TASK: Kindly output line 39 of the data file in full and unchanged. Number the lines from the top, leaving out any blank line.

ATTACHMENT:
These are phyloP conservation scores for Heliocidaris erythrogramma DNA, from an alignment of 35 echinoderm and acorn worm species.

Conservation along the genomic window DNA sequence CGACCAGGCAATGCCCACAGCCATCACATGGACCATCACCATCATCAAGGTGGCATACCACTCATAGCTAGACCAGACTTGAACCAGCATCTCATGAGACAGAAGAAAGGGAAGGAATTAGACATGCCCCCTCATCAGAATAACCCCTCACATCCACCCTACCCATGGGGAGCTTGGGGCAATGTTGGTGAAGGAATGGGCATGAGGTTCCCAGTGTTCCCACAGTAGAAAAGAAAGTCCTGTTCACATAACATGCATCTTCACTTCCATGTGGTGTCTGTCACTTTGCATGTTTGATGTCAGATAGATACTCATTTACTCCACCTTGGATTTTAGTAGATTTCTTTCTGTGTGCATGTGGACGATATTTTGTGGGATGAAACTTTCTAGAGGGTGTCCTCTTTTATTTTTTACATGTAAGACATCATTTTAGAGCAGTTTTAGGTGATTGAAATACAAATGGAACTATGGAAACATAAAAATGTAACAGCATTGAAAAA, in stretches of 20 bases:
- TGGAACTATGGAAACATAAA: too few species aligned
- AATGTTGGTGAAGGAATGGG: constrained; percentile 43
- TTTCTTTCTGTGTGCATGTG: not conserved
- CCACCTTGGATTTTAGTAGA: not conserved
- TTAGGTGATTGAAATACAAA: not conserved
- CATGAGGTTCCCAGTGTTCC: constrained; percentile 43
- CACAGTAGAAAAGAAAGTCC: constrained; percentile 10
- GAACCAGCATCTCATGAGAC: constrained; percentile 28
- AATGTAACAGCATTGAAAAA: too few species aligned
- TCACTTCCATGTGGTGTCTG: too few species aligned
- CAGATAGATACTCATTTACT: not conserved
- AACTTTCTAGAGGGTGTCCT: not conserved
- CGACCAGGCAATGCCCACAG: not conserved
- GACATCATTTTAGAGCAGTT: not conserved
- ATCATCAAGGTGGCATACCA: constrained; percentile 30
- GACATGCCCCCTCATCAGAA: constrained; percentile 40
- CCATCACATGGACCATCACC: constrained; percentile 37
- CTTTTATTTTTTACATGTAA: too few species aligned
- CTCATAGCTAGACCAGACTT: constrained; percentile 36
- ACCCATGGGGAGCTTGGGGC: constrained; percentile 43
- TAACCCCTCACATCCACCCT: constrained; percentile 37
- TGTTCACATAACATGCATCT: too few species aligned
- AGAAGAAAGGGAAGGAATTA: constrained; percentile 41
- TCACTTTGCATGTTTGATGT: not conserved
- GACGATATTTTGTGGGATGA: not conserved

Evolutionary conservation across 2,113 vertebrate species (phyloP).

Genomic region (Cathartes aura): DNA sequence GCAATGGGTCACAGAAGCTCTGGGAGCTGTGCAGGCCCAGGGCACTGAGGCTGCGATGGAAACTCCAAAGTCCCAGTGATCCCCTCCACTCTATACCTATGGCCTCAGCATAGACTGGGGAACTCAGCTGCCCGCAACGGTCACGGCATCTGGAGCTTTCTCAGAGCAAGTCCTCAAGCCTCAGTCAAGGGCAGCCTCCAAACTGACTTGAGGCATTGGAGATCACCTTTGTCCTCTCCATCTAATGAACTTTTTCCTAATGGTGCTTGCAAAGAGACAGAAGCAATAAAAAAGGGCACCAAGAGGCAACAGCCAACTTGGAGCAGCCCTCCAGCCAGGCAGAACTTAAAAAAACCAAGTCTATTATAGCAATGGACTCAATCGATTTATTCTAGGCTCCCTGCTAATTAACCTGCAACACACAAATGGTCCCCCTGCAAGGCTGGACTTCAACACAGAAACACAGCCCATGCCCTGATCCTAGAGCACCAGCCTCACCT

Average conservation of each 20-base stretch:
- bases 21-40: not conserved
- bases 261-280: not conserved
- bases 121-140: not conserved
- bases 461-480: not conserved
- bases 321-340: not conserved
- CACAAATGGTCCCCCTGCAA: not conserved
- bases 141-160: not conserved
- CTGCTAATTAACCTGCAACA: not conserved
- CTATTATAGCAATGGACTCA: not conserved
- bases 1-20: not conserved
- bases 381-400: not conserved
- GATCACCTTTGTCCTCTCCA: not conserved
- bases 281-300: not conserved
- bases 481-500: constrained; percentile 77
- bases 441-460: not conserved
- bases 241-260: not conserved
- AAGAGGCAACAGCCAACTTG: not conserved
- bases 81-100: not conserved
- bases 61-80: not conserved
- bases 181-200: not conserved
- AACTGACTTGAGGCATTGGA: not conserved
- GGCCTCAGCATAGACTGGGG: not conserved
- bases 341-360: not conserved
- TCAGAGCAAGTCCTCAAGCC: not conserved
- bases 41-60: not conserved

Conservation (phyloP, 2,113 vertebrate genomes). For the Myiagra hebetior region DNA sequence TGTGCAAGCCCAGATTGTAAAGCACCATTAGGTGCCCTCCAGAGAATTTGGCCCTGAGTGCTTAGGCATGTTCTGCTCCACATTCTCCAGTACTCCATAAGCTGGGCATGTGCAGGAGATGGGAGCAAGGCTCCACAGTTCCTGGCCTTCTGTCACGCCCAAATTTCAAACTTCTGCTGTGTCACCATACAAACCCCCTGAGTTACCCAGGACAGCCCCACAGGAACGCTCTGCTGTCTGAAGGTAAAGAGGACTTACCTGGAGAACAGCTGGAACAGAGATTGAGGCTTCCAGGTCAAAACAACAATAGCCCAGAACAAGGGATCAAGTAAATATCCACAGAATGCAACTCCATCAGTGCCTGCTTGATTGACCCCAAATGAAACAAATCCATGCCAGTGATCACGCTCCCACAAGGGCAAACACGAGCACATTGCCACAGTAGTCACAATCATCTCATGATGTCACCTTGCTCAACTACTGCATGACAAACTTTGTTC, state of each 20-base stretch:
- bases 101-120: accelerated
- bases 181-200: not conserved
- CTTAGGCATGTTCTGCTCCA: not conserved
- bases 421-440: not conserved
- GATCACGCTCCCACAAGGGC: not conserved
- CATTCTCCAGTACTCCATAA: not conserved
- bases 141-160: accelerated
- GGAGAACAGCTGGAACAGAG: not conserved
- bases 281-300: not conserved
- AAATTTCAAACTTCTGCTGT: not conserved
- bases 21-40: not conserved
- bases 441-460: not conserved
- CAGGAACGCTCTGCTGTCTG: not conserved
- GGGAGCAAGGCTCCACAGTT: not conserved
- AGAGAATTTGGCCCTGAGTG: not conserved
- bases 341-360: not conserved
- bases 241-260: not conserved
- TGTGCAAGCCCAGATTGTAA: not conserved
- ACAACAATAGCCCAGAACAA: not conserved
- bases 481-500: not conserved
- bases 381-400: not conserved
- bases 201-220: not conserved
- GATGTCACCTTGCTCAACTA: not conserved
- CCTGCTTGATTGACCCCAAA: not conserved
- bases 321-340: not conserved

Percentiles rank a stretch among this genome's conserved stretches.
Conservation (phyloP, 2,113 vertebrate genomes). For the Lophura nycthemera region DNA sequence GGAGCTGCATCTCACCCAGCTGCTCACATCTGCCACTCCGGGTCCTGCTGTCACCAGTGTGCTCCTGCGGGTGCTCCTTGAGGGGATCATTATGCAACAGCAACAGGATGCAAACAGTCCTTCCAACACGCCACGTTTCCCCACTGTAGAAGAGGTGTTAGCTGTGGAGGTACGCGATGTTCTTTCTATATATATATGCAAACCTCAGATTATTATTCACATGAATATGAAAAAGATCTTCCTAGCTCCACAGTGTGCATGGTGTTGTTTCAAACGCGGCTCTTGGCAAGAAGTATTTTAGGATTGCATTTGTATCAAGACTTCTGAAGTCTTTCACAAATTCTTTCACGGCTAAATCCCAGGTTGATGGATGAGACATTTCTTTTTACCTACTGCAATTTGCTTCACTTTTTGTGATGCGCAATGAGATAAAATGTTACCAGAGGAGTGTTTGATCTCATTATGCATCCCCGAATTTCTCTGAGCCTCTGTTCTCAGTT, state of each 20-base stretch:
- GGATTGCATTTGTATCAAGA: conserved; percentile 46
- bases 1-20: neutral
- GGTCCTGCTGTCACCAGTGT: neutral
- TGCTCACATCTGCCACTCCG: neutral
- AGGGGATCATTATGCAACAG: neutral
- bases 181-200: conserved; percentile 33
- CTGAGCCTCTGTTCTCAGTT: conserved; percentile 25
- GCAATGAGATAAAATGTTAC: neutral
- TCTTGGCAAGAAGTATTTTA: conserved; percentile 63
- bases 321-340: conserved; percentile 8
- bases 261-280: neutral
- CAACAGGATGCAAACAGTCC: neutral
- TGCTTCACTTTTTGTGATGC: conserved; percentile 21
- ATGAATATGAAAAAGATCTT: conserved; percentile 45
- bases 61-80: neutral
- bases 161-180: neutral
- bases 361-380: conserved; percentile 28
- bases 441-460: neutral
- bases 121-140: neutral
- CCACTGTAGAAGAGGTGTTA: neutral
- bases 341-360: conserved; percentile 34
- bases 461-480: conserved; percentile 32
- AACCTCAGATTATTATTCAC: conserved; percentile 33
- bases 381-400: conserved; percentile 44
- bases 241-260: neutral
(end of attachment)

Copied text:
- CTATTATAGCAATGGACTCA: not conserved